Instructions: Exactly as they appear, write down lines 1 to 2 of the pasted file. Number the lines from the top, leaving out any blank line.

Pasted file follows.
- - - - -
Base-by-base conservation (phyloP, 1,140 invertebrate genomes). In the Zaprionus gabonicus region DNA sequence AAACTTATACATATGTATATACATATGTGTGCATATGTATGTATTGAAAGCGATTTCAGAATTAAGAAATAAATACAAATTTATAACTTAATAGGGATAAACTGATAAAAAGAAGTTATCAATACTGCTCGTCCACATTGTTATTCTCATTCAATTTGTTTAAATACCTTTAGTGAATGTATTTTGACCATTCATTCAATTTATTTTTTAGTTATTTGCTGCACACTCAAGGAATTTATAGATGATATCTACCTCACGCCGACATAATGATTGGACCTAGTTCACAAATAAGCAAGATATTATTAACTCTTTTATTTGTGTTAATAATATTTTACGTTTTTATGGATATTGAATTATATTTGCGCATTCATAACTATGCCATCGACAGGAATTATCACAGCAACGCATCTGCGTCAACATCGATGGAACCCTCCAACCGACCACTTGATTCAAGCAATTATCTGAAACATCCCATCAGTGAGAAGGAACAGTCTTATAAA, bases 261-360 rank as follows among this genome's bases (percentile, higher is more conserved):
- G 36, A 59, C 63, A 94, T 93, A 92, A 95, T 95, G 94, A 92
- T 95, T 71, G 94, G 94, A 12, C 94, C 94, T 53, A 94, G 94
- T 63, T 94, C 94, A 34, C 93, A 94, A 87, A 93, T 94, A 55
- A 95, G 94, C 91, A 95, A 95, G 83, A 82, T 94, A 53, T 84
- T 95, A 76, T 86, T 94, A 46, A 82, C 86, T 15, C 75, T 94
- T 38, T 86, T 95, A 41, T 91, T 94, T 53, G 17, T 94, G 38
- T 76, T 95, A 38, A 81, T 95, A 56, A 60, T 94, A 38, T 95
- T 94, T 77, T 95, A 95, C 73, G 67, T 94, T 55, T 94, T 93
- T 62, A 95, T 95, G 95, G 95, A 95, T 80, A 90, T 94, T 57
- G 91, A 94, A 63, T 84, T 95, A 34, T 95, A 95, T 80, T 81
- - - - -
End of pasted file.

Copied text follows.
Base-by-base conservation (phyloP, 1,140 invertebrate genomes). In the Zaprionus gabonicus region DNA sequence AAACTTATACATATGTATATACATATGTGTGCATATGTATGTATTGAAAGCGATTTCAGAATTAAGAAATAAATACAAATTTATAACTTAATAGGGATAAACTGATAAAAAGAAGTTATCAATACTGCTCGTCCACATTGTTATTCTCATTCAATTTGTTTAAATACCTTTAGTGAATGTATTTTGACCATTCATTCAATTTATTTTTTAGTTATTTGCTGCACACTCAAGGAATTTATAGATGATATCTACCTCACGCCGACATAATGATTGGACCTAGTTCACAAATAAGCAAGATATTATTAACTCTTTTATTTGTGTTAATAATATTTTACGTTTTTATGGATATTGAATTATATTTGCGCATTCATAACTATGCCATCGACAGGAATTATCACAGCAACGCATCTGCGTCAACATCGATGGAACCCTCCAACCGACCACTTGATTCAAGCAATTATCTGAAACATCCCATCAGTGAGAAGGAACAGTCTTATAAA, bases 261-360 rank as follows among this genome's bases (percentile, higher is more conserved):
- G 36, A 59, C 63, A 94, T 93, A 92, A 95, T 95, G 94, A 92